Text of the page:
Development of High-Fidelity Modeling Tools to Predict Radiative Signatures from Hypervelocity Impact Flash Events

Period of Performance: 07/07/2008 - 07/02/2010


Phase 2 SBIR

Recipient Firm

Prism Computational Sciences, Inc.
455 Science Drive Suite 140
Madison, WI 53711
Principal Investigator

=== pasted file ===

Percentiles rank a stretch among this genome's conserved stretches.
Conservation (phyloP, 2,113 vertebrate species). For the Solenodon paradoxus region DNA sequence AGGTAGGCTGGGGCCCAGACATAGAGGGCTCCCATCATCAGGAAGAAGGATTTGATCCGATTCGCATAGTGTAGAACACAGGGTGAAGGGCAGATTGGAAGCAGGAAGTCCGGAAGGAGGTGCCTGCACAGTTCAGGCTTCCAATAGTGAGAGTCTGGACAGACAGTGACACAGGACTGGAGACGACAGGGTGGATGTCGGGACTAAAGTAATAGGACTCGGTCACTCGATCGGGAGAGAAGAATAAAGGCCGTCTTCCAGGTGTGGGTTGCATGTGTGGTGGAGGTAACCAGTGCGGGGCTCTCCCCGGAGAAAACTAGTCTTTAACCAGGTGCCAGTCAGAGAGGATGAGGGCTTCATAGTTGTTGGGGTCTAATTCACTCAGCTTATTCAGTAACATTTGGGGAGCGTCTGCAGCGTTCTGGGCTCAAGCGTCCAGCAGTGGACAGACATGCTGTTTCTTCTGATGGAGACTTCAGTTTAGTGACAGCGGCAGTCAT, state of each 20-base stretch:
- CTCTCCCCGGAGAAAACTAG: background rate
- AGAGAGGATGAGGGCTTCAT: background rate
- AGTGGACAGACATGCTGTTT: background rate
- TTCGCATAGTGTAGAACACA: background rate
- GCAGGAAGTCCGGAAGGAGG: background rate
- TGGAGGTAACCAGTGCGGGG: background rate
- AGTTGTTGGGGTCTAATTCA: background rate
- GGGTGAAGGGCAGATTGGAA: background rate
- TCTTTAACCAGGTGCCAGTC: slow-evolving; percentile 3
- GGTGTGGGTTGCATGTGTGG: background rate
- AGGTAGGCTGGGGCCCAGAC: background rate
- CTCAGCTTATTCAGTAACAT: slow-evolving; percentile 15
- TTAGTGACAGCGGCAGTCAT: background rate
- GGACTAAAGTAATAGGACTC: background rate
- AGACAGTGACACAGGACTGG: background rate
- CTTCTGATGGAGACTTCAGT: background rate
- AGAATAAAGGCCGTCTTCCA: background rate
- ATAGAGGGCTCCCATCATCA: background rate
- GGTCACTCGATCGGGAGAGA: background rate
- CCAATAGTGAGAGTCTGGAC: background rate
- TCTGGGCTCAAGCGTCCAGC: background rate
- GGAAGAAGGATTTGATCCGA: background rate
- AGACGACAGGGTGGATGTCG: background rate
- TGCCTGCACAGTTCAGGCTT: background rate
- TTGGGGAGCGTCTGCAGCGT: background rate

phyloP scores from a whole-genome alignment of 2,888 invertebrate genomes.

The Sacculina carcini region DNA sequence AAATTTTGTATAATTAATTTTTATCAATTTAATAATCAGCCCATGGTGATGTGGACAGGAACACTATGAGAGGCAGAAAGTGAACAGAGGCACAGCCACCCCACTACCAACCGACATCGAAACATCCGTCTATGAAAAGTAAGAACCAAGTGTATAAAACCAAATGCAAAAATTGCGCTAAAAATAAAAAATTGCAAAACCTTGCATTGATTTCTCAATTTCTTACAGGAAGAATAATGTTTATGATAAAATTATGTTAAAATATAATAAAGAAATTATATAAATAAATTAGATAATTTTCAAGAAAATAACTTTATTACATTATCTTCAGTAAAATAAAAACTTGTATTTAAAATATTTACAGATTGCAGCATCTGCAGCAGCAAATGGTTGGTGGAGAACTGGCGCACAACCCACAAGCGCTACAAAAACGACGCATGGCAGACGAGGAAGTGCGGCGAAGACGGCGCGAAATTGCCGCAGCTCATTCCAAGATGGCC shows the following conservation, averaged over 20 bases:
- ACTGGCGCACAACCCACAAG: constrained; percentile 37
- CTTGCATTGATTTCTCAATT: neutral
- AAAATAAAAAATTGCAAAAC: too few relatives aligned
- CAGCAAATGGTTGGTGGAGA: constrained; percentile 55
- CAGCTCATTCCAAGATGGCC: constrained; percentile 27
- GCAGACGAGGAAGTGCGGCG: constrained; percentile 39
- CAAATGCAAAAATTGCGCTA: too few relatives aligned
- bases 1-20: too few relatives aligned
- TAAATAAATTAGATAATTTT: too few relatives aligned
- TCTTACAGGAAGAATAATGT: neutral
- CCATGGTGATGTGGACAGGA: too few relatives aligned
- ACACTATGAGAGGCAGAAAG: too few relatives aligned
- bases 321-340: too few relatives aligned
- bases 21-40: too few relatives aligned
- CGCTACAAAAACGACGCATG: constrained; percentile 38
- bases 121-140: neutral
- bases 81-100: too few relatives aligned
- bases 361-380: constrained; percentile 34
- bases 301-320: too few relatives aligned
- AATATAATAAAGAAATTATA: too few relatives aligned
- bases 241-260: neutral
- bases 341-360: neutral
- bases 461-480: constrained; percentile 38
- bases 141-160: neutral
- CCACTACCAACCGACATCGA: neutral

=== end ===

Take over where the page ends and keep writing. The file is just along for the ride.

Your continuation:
The objective of this project is to develop and benchmark advanced physics-based modeling techniques that can be used to reliably predict radiative signatures emitted during the early-time impact flash phase of hypervelocity impact events. Impact flash spectroscopy (IFS) has the potential to identify the presence of special nuclear materials based on radiation emitted during the impact flash phase of hypervelocity interceptor-missile collisions. Utilization of IFS as a reliable approach for missile defense engagement analysis requires a well-developed understanding of the evolution of the gas and particulate environment created during the impact. This can be accomplished with the use of well-tested codes that simulate both the hydrodynamic breakup and expansion of the target and interceptor debris and the spectral line emission originating during the impact flash phase. During Phase II, we will: develop and benchmark advanced physics models that more accurately treat multi-phase phenomena in expanding debris clouds; further develop our radiation physics packages to support rapid material identification and determination of vapor conditions based on measured emission spectra; and validate shock physics and radiation physics models by benchmarking against data obtained in hypervelocity gas-gun experiments. Successful completion of this project will significantly benefit MDA-supported sensor development and kill assessment studies.